The Oulu Experience (4th in the GRLI Series)

What an intense week this has been! Given the non-stop activities at GRLI, I was not able to get my fingers on the keyboard very often. However, I was fortunate to have time to catch up on my GRLI blogs during my return flight from Finland. In this blog I’ll share about the outcomes of the Globally Responsible Leadership conference. In the next, and final, blog, I’ll reflect on what I’ve learned about GRLI as an organization.

First, a few words about our hosts which set the context and the tone for the conference. The program was sponsored by Oulu Business School’s Martti Ahtisaari Institute of Global Business and Economics. Martti Ahtisaari is a former President of Finland, and Nobel Peace laureate. (A prize for anyone who noticed that I wrote about Ahtisaari’s son, Marko in the previous blog. Marko is currently a Fellow at the MIT Media Lab.) Although the Finn’s are characterized as introverted and reserved, we found our hosts to be welcoming, warm, and anxious to acquaint us with their culture. This was accomplished in several ways. First, through the active participation of Oulu’s business school dean and faculty. Secondly, by introducing us to a number of local business entrepreneurs. Third, by feeding us huge quantities of salmon in a variety of venues, including a lovely “gala dinner” held in the atrium of their city hall (hosted by several Oulu dignitaries) and an elegant meal in a historic home by the sea. And, fourth, by taking us on an outing that included an afternoon of ice fishing and/or silent walks across the ice (a unique and magnificent experience) and an evening in a traditional Finnish sauna (even more unique – details of that experience will be shared upon request.)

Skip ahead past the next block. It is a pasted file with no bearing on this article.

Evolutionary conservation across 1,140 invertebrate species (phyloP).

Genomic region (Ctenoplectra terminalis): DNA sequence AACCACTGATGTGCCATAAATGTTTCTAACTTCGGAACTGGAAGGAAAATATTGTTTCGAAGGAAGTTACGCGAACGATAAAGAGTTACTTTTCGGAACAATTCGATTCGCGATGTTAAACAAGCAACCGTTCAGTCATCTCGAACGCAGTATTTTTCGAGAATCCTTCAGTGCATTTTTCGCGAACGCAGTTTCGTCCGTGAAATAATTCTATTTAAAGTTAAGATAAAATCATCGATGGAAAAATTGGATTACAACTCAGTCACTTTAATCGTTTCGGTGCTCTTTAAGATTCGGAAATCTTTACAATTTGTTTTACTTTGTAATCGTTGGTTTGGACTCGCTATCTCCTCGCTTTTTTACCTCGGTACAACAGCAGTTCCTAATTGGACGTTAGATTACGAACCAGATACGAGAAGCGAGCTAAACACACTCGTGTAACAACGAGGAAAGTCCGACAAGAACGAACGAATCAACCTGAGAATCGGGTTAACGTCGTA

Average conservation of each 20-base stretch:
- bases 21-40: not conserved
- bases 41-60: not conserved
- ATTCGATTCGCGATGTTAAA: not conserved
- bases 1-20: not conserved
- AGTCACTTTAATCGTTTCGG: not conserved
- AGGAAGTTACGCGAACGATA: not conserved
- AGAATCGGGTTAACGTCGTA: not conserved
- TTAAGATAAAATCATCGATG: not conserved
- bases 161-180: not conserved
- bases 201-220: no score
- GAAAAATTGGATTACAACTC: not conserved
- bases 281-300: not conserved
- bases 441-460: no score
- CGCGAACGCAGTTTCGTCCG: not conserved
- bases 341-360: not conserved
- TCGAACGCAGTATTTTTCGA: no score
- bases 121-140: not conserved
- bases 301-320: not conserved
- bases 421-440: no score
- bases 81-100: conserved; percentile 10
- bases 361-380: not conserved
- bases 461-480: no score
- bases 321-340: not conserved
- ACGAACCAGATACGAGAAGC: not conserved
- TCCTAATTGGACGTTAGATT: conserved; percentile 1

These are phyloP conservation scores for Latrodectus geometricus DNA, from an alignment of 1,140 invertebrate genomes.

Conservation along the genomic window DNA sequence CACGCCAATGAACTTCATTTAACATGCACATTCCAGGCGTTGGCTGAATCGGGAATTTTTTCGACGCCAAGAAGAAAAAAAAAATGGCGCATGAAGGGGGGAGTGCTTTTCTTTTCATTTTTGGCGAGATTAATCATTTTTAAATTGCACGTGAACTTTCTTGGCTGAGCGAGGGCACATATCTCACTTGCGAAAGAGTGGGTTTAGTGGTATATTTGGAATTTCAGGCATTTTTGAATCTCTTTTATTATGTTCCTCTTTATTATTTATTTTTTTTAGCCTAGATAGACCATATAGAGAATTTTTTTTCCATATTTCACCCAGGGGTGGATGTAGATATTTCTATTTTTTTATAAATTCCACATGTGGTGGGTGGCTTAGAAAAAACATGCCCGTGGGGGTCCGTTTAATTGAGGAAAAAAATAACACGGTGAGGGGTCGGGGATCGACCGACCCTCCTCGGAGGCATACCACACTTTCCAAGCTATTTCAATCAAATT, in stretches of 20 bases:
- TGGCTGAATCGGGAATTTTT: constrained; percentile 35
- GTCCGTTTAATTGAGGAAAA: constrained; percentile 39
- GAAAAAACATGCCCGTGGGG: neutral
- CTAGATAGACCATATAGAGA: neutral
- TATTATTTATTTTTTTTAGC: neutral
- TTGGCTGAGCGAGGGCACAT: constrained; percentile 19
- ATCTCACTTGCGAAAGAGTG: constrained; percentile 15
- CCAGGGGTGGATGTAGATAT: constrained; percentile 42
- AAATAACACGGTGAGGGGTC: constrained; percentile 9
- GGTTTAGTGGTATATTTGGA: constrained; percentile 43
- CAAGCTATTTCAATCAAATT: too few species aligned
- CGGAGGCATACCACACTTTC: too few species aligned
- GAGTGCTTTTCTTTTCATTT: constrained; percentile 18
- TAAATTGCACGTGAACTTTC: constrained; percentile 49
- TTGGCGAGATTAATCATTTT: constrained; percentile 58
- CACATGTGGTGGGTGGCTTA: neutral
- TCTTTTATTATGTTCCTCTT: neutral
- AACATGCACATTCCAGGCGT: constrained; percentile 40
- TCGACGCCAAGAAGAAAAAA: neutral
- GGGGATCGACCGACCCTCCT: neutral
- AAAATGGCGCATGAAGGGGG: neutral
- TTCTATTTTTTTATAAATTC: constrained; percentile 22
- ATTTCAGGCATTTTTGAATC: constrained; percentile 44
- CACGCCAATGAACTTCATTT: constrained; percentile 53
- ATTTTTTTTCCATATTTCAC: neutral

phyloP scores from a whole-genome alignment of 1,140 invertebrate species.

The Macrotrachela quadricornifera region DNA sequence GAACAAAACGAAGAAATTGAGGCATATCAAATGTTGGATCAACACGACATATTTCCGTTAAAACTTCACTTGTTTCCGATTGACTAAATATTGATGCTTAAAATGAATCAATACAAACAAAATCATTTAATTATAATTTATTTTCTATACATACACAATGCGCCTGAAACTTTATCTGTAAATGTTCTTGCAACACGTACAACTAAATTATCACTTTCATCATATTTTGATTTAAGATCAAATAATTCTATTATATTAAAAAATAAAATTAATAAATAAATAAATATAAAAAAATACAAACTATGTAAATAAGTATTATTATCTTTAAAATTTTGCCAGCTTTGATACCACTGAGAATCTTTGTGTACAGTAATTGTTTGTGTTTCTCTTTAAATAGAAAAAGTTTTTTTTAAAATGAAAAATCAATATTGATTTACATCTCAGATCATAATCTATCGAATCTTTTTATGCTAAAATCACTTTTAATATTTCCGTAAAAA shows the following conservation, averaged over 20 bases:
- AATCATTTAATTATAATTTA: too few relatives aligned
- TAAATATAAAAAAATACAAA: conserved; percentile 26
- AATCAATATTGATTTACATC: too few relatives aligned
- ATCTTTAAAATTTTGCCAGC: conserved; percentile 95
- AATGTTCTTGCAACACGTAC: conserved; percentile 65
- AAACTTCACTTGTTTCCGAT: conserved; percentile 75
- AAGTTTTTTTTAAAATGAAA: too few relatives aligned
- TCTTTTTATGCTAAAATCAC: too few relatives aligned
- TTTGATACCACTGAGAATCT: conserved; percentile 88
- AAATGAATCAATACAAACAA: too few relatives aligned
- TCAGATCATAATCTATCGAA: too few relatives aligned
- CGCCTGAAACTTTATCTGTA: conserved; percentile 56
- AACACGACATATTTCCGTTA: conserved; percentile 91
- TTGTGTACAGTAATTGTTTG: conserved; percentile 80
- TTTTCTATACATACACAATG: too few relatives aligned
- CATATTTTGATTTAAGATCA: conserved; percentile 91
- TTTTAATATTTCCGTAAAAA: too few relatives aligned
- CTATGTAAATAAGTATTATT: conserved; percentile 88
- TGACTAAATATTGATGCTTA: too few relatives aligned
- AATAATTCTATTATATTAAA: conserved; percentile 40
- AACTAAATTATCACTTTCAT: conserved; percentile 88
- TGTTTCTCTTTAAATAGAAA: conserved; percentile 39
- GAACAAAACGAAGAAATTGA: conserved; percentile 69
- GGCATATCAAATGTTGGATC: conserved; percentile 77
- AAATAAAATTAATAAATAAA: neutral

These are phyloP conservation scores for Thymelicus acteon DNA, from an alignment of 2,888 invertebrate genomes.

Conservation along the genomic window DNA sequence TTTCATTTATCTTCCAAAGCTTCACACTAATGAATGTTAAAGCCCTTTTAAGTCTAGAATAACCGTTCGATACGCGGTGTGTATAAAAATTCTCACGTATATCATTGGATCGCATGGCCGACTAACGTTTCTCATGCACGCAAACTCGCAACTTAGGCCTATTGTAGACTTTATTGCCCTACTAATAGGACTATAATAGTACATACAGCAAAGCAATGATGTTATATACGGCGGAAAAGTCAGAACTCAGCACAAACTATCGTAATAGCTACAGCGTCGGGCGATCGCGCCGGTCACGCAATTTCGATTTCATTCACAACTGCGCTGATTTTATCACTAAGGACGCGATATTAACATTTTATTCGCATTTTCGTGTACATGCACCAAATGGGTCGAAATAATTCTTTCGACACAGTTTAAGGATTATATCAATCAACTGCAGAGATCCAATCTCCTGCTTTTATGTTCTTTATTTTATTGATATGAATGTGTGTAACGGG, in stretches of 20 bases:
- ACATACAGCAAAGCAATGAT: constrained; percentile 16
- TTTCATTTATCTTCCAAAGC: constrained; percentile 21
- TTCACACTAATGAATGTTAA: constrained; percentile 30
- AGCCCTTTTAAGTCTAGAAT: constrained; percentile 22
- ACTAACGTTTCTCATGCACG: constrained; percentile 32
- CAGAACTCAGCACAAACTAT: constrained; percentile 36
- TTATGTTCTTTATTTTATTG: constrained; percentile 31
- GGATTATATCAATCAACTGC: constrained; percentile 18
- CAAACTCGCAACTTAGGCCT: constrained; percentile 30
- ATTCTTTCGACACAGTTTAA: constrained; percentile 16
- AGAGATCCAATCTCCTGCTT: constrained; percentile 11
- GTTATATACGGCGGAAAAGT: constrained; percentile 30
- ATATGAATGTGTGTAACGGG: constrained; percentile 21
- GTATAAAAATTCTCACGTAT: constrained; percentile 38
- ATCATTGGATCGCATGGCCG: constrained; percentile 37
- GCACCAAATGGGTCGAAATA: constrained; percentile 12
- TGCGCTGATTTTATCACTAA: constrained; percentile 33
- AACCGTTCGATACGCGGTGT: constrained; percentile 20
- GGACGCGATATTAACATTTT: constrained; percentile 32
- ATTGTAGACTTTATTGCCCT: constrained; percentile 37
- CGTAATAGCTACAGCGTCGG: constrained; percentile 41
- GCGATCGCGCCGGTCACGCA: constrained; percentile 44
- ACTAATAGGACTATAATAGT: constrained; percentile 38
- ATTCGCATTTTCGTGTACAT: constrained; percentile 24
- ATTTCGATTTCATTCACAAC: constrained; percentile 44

Over the course of the week, I began to understand why Finland was such an appropriate location for the conference theme: “Responsible Leadership in Business and Society.” This became particularly clear as we learned how key stakeholders have coordinated their efforts help Finland’s economy and society rebound from the economic crisis. Because of their reliance on the pulp/paper and electronics industries, Finland was particularly hard hit by the crisis. In this “post Nokia” era, there has been a conscious strategic choice to shift Finland’s economy from technological innovation to business innovation. Government spending is credited as being a key factor in the resurgence of the economy. This includes an ongoing commitment to education which is provided free for everyone in Finland. (As an American, I must note the stark contrast to our societal norms!) On a local level, the Oulu business school has responded in kind by reshaping it’s curriculum to become an international, multidisciplinary institution, offering a range of programs including an international MBA. Because tuition is free and the school internationally regarded, they receive hundreds of applicants, making them highly competitive. This has not only benefited the school, but the local community because all MBA students are required to work in one of Oulu’s local companies. What became clear in this discussion was the existence of a cultural norm, a tacit understanding among Finns that business has a responsibility to society. We learned that this ethic of responsibility is one of the reasons that so many people come here to study and to work.

In terms of the conference itself, the format alternated between working GRLI sessions, plenary presentations/dialogues, experiential activities (e.g. ice fishing) and selected learning journeys to visit various local organizations to explore their approaches to sustainable business and responsible leadership. Having attended a number of conferences in the past, it was a refreshing break from the traditional hotel-bound plenary/breakout session format. In the previous blog I summarized a good deal of the content of the plenary presentations, including a series of presentations on technological drivers of structural changes in the economy. In addition to those content elements, the general assembly was an opportunity to further the GRLI agenda in specific ways. This included work and/or discussion on these key initiatives: